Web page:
Aguilar-Gaxiola arrived at the UC Davis School of Medicine in 2006 after 15 years on the faculty of California State University, Fresno. Since then, he’s made a name for himself as an expert on bridging disparities in mental health care, especially for Latinos who struggle with cultural taboos against seeking help, stigma and, in the case of males, masculine views that may deny the existence of mental health problems.
According to his research findings, highlighted as part of the California Reducing Disparities Project in 2012, disparateness in mental health care for Latinos is “severe, persistent, and well-documented.” For starters, there aren’t nearly enough Spanish-speaking and culturally attuned mental health professionals to serve the population’s need, the findings indicate.
California has the most diverse population in the United States and the world, the Public Policy Institute of California has reported. Immigrants from more than 60 countries have settled in the Golden State, with Latinos as the majority. By 2012, 53 percent of California’s elementary school children were of Latino origin, the state Department of Education calculated.
Aguilar-Gaxiola says that, increasingly, community health workers may help fill the gap in services. Typically, volunteers known as “promotores” stroll through communities, sometimes going door-to-door to share healthy-living tips with Spanish speakers.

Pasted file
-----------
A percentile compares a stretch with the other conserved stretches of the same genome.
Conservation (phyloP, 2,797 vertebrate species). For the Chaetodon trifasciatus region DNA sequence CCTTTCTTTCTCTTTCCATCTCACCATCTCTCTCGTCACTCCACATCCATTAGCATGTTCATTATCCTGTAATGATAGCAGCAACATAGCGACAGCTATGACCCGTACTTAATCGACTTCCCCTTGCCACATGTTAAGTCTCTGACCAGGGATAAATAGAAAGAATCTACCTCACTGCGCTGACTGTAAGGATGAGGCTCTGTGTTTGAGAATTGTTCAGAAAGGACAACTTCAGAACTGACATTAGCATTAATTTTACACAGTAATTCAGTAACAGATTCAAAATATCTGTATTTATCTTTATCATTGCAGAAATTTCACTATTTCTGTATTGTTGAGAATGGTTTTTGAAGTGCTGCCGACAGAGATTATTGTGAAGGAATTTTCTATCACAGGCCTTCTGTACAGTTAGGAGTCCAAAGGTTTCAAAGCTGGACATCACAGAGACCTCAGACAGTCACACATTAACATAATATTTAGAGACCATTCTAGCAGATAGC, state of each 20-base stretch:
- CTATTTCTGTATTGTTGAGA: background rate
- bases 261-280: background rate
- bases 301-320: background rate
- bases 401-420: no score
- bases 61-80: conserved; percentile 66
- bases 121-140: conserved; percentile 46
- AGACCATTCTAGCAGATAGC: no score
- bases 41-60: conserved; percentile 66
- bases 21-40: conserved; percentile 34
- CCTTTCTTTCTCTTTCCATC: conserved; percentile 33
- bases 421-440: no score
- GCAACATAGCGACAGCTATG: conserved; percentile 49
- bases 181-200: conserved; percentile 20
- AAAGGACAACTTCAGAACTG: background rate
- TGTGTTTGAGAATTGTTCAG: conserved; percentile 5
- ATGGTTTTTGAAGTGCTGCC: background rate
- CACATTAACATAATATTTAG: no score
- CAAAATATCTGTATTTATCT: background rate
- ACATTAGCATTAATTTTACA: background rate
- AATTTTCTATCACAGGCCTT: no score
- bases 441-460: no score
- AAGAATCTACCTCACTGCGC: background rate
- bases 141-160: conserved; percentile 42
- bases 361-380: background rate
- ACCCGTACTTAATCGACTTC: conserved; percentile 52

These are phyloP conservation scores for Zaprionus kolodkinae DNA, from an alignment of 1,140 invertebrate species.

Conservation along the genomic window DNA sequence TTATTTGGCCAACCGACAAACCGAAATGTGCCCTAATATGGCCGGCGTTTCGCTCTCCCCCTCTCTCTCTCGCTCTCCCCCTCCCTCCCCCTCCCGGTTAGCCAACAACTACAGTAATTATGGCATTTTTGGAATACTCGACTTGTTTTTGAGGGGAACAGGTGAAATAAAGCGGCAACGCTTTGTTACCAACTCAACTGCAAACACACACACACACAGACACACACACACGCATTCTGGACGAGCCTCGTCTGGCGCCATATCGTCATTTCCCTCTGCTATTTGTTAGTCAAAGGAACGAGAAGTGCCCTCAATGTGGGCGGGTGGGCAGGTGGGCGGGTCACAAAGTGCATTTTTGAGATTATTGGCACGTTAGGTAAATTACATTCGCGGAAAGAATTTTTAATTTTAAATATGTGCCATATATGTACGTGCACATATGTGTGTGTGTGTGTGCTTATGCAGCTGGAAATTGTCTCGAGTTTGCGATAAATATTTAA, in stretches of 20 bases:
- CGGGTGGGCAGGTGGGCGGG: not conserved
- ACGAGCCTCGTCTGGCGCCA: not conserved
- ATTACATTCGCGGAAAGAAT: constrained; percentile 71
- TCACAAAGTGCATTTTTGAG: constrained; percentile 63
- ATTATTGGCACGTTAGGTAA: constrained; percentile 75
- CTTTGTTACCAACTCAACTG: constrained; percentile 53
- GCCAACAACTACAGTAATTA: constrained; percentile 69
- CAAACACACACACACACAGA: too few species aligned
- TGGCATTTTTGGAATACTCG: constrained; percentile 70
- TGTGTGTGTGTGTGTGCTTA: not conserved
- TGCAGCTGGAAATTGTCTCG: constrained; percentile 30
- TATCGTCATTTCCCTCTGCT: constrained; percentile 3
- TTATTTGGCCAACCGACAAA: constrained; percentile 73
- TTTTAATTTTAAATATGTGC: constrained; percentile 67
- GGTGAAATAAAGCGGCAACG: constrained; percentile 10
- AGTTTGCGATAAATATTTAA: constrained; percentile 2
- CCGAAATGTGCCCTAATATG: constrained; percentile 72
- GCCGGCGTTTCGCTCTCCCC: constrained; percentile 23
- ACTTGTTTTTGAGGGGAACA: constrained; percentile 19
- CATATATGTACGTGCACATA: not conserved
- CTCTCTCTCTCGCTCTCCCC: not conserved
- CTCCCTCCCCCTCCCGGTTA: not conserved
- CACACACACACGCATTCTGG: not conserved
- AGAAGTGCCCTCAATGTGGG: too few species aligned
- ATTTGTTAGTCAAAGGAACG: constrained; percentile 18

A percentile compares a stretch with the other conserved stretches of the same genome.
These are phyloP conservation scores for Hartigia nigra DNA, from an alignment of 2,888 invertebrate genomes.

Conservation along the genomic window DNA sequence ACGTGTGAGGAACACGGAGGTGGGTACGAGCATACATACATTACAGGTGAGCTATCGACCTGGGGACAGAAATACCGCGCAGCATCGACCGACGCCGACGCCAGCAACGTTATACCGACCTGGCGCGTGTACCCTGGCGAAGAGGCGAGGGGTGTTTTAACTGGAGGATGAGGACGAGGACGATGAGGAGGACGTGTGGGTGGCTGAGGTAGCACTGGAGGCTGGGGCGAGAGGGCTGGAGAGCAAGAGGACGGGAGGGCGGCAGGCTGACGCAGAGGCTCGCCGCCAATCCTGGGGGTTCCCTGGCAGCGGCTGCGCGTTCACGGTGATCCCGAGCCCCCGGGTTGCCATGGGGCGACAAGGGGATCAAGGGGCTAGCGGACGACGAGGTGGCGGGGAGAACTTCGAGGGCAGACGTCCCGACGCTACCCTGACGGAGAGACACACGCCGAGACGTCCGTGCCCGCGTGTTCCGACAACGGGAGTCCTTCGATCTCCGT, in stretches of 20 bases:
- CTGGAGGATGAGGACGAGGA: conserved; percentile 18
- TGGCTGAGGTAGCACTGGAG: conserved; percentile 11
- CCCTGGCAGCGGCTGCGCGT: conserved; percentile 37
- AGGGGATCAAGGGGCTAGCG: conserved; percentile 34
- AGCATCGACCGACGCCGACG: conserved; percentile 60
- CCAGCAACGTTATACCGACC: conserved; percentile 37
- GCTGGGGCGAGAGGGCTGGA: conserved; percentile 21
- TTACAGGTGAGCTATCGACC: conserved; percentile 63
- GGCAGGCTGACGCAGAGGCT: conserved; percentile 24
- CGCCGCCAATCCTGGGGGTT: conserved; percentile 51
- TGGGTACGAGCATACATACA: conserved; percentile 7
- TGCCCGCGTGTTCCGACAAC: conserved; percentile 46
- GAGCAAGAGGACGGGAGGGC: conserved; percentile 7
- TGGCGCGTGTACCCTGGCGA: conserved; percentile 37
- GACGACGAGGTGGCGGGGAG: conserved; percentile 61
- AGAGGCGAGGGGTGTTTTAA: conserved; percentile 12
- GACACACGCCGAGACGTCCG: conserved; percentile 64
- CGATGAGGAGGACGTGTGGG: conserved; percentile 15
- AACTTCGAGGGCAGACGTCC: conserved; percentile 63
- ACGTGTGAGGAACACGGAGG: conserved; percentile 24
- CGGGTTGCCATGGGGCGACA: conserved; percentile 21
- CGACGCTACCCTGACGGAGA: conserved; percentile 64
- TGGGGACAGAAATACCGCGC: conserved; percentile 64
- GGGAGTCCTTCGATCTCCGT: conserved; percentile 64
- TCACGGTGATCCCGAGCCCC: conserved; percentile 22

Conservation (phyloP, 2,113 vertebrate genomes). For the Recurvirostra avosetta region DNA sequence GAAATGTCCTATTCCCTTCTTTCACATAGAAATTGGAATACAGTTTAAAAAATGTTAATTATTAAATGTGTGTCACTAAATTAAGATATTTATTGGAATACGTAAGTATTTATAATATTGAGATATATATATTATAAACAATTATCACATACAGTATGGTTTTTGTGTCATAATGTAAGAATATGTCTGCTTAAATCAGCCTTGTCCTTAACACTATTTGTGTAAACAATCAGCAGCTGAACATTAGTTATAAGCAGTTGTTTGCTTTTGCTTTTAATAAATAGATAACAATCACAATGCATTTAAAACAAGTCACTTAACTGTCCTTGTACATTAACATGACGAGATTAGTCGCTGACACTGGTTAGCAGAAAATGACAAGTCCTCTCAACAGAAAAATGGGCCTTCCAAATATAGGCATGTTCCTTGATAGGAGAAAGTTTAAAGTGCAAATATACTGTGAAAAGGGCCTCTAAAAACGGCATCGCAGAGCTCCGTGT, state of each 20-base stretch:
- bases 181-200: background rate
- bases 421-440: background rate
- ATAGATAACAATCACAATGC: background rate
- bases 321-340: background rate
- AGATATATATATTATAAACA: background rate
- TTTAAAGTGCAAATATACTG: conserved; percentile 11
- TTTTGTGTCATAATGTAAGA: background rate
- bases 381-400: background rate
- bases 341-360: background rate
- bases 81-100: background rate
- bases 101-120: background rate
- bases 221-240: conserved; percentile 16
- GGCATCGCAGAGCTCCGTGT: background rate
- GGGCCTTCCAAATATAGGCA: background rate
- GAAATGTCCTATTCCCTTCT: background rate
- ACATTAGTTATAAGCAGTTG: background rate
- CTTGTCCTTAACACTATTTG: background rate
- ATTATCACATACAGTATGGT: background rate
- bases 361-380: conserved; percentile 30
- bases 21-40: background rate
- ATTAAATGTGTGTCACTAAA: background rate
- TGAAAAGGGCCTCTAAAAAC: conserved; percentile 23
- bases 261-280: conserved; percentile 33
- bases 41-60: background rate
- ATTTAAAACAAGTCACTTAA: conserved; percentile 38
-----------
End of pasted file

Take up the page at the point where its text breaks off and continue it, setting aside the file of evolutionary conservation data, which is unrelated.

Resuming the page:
“Promotores have credibility, a good reputation. They’ve developed trust that is invaluable,” Aguilar-Gaxiola said. “They are in a great position to provide information to people so they can get healthier in their daily lives.”
The Legislature has been considering proposals to transform these largely volunteer positions into licensed and salaried jobs.
In what’s termed the “immigrant paradox,” research shows that newly arrived immigrants have better mental health than U.S.-born citizens of the same age. However, studies indicate that the longer immigrants reside in the United States, the more the protective social and cultural factors from their home countries wear off.
Thus, rates of mental disorders for Mexican immigrants increase according to the amount of time spent in the United States, research shows.
The most common mental health condition afflicting Latinos seems to be depression — a leading cause of disabilities. Aguilar-Gaxiola’s work shows that roughly three out of four Mexican-origin Latinos with diagnosable disorders remain untreated.
It is this “treatment gap” that Aguilar-Gaxiola, 59, constantly tries to bridge by participating in meetings, giving public speeches or speaking directly with troubled Latino youths.
Dr. Will Dere, senior vice president of Amgen, the biomedical giant based in Thousand Oaks, is an outside adviser to the Clinical and Translational Science Center at UC Davis, where Aguilar-Gaxiola leads the community outreach program. Dere notes that the UC Davis center received top marks and accreditation ahead of some other prominent national universities, which then turned to Aguilar-Gaxiola for advice.
“In addition to his technical knowledge, Sergio has the high IQ and other aspects of emotional intelligence,” Dere said. “He’s actually very self-aware, empathetic and has incredible social skills that enable him to interact with all kinds of people.”
Said Hinojosa, “What Sergio does, he is leading a pathway for others to follow.”